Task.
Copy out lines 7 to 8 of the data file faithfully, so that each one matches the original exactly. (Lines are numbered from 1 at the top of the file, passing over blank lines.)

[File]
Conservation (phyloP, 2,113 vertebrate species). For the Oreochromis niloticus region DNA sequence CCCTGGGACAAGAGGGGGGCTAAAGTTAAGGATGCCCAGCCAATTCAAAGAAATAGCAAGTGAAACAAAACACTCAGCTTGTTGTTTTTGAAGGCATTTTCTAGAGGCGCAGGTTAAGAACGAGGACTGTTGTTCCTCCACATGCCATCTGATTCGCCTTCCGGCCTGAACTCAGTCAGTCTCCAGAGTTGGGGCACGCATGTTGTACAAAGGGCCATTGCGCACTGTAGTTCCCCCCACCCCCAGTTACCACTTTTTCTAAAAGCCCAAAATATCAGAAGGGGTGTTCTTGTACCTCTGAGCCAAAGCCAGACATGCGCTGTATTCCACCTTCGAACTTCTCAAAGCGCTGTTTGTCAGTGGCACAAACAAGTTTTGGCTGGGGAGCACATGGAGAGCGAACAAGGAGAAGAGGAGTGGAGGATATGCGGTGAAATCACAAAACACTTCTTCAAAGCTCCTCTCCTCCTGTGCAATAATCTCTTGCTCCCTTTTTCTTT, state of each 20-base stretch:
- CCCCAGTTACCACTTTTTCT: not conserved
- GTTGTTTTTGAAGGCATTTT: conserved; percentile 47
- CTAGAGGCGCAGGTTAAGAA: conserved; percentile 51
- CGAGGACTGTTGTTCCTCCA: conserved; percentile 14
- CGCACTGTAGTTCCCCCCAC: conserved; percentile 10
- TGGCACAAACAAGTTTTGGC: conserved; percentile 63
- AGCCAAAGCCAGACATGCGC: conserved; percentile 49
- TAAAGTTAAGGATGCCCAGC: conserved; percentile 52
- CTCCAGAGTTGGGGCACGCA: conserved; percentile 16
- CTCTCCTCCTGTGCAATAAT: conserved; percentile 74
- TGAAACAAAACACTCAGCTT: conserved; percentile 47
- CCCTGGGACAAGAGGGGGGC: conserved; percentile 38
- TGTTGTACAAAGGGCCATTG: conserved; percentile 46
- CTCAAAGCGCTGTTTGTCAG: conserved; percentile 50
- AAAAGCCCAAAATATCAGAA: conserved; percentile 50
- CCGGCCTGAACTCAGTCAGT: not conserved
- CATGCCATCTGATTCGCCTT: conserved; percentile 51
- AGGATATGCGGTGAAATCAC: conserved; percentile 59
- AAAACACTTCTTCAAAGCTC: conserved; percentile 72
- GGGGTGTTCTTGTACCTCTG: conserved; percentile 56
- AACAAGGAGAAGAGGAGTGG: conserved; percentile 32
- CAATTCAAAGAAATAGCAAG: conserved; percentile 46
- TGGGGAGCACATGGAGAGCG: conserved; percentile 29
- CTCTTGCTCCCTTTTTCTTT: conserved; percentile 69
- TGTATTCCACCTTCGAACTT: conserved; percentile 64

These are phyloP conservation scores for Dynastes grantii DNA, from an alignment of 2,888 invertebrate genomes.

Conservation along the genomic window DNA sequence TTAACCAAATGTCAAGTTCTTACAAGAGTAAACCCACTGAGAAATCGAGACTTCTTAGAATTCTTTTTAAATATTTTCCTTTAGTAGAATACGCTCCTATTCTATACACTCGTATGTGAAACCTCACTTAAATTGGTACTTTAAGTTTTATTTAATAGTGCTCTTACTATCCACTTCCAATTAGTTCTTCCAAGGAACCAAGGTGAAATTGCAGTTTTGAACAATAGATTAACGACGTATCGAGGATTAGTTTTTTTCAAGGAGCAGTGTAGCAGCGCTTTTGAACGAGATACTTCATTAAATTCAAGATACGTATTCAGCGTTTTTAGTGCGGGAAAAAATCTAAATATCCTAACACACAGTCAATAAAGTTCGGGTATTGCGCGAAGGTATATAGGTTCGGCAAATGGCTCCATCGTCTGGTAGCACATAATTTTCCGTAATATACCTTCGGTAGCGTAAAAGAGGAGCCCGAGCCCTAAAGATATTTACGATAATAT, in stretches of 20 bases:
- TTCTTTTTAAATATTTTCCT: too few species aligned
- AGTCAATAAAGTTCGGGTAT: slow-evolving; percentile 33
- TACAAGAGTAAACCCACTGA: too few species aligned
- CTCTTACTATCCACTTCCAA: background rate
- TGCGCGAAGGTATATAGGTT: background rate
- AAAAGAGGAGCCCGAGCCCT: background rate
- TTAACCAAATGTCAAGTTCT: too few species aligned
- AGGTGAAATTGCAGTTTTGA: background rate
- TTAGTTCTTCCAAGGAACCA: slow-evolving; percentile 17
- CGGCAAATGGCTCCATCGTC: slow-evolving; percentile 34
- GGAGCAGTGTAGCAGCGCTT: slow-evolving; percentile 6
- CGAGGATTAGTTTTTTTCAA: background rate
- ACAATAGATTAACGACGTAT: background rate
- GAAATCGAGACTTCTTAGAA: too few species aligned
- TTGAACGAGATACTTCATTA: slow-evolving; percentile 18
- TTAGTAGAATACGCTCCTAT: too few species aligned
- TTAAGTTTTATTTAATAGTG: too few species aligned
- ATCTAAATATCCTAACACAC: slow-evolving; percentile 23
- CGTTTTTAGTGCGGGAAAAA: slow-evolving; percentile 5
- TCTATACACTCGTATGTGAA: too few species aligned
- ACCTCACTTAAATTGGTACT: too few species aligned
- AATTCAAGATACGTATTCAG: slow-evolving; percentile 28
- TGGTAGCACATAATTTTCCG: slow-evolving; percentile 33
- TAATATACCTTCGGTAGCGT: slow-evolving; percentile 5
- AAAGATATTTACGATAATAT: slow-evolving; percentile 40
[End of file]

- TGGCACAAACAAGTTTTGGC: conserved; percentile 63
- AGCCAAAGCCAGACATGCGC: conserved; percentile 49